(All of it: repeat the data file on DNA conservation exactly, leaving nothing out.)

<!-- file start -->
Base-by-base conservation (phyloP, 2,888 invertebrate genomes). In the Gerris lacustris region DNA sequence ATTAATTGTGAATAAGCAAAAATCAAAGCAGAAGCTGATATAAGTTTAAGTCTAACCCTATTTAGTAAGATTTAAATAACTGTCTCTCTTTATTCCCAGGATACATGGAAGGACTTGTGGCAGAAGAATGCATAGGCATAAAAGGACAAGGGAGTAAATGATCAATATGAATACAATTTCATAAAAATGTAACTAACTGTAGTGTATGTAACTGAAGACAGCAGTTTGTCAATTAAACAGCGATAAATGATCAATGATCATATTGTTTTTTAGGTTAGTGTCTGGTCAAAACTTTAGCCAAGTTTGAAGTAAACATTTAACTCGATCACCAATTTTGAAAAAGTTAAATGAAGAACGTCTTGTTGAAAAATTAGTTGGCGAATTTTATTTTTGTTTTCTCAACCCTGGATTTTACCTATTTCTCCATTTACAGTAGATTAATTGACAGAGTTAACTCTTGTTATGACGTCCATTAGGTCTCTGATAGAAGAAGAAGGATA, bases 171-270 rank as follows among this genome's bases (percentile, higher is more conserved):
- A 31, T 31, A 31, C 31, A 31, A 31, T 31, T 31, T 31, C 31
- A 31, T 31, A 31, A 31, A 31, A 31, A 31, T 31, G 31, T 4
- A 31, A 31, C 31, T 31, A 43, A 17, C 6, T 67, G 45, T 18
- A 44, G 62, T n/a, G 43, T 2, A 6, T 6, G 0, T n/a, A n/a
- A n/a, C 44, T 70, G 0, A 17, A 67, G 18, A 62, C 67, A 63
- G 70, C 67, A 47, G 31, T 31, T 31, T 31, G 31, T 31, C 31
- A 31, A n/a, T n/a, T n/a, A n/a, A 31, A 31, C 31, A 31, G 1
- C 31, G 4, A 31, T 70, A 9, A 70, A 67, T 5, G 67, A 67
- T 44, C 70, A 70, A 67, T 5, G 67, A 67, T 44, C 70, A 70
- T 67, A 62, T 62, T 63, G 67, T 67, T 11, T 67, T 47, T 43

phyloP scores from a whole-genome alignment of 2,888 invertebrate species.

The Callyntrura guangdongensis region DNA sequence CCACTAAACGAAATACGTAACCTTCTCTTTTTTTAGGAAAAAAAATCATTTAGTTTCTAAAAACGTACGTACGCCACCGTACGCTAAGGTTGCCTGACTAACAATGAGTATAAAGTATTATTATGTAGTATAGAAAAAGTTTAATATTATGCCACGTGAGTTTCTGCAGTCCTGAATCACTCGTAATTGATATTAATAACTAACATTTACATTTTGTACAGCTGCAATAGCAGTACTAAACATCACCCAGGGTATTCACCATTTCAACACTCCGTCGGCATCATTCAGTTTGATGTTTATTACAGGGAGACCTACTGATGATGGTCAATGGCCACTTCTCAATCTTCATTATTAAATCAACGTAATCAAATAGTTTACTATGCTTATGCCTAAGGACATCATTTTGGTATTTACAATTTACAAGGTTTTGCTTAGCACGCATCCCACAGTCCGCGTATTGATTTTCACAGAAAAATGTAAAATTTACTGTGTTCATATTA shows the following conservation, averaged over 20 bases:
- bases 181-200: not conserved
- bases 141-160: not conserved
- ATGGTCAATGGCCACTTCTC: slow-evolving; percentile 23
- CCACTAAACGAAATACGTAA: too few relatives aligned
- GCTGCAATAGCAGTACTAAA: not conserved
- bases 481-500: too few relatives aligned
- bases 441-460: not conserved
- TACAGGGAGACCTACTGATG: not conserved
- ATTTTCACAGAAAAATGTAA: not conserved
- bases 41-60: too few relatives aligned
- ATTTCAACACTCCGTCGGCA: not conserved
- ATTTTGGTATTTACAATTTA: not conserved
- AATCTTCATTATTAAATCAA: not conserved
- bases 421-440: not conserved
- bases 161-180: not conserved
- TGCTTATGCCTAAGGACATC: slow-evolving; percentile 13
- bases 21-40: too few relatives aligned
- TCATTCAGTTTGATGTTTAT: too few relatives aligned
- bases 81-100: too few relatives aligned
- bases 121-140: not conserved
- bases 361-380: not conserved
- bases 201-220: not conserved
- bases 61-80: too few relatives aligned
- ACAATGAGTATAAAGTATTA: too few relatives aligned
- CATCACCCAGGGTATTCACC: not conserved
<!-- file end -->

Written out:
Base-by-base conservation (phyloP, 2,888 invertebrate genomes). In the Gerris lacustris region DNA sequence ATTAATTGTGAATAAGCAAAAATCAAAGCAGAAGCTGATATAAGTTTAAGTCTAACCCTATTTAGTAAGATTTAAATAACTGTCTCTCTTTATTCCCAGGATACATGGAAGGACTTGTGGCAGAAGAATGCATAGGCATAAAAGGACAAGGGAGTAAATGATCAATATGAATACAATTTCATAAAAATGTAACTAACTGTAGTGTATGTAACTGAAGACAGCAGTTTGTCAATTAAACAGCGATAAATGATCAATGATCATATTGTTTTTTAGGTTAGTGTCTGGTCAAAACTTTAGCCAAGTTTGAAGTAAACATTTAACTCGATCACCAATTTTGAAAAAGTTAAATGAAGAACGTCTTGTTGAAAAATTAGTTGGCGAATTTTATTTTTGTTTTCTCAACCCTGGATTTTACCTATTTCTCCATTTACAGTAGATTAATTGACAGAGTTAACTCTTGTTATGACGTCCATTAGGTCTCTGATAGAAGAAGAAGGATA, bases 171-270 rank as follows among this genome's bases (percentile, higher is more conserved):
- A 31, T 31, A 31, C 31, A 31, A 31, T 31, T 31, T 31, C 31
- A 31, T 31, A 31, A 31, A 31, A 31, A 31, T 31, G 31, T 4
- A 31, A 31, C 31, T 31, A 43, A 17, C 6, T 67, G 45, T 18
- A 44, G 62, T n/a, G 43, T 2, A 6, T 6, G 0, T n/a, A n/a
- A n/a, C 44, T 70, G 0, A 17, A 67, G 18, A 62, C 67, A 63
- G 70, C 67, A 47, G 31, T 31, T 31, T 31, G 31, T 31, C 31
- A 31, A n/a, T n/a, T n/a, A n/a, A 31, A 31, C 31, A 31, G 1
- C 31, G 4, A 31, T 70, A 9, A 70, A 67, T 5, G 67, A 67
- T 44, C 70, A 70, A 67, T 5, G 67, A 67, T 44, C 70, A 70
- T 67, A 62, T 62, T 63, G 67, T 67, T 11, T 67, T 47, T 43

phyloP scores from a whole-genome alignment of 2,888 invertebrate species.

The Callyntrura guangdongensis region DNA sequence CCACTAAACGAAATACGTAACCTTCTCTTTTTTTAGGAAAAAAAATCATTTAGTTTCTAAAAACGTACGTACGCCACCGTACGCTAAGGTTGCCTGACTAACAATGAGTATAAAGTATTATTATGTAGTATAGAAAAAGTTTAATATTATGCCACGTGAGTTTCTGCAGTCCTGAATCACTCGTAATTGATATTAATAACTAACATTTACATTTTGTACAGCTGCAATAGCAGTACTAAACATCACCCAGGGTATTCACCATTTCAACACTCCGTCGGCATCATTCAGTTTGATGTTTATTACAGGGAGACCTACTGATGATGGTCAATGGCCACTTCTCAATCTTCATTATTAAATCAACGTAATCAAATAGTTTACTATGCTTATGCCTAAGGACATCATTTTGGTATTTACAATTTACAAGGTTTTGCTTAGCACGCATCCCACAGTCCGCGTATTGATTTTCACAGAAAAATGTAAAATTTACTGTGTTCATATTA shows the following conservation, averaged over 20 bases:
- bases 181-200: not conserved
- bases 141-160: not conserved
- ATGGTCAATGGCCACTTCTC: slow-evolving; percentile 23
- CCACTAAACGAAATACGTAA: too few relatives aligned
- GCTGCAATAGCAGTACTAAA: not conserved
- bases 481-500: too few relatives aligned
- bases 441-460: not conserved
- TACAGGGAGACCTACTGATG: not conserved
- ATTTTCACAGAAAAATGTAA: not conserved
- bases 41-60: too few relatives aligned
- ATTTCAACACTCCGTCGGCA: not conserved
- ATTTTGGTATTTACAATTTA: not conserved
- AATCTTCATTATTAAATCAA: not conserved
- bases 421-440: not conserved
- bases 161-180: not conserved
- TGCTTATGCCTAAGGACATC: slow-evolving; percentile 13
- bases 21-40: too few relatives aligned
- TCATTCAGTTTGATGTTTAT: too few relatives aligned
- bases 81-100: too few relatives aligned
- bases 121-140: not conserved
- bases 361-380: not conserved
- bases 201-220: not conserved
- bases 61-80: too few relatives aligned
- ACAATGAGTATAAAGTATTA: too few relatives aligned
- CATCACCCAGGGTATTCACC: not conserved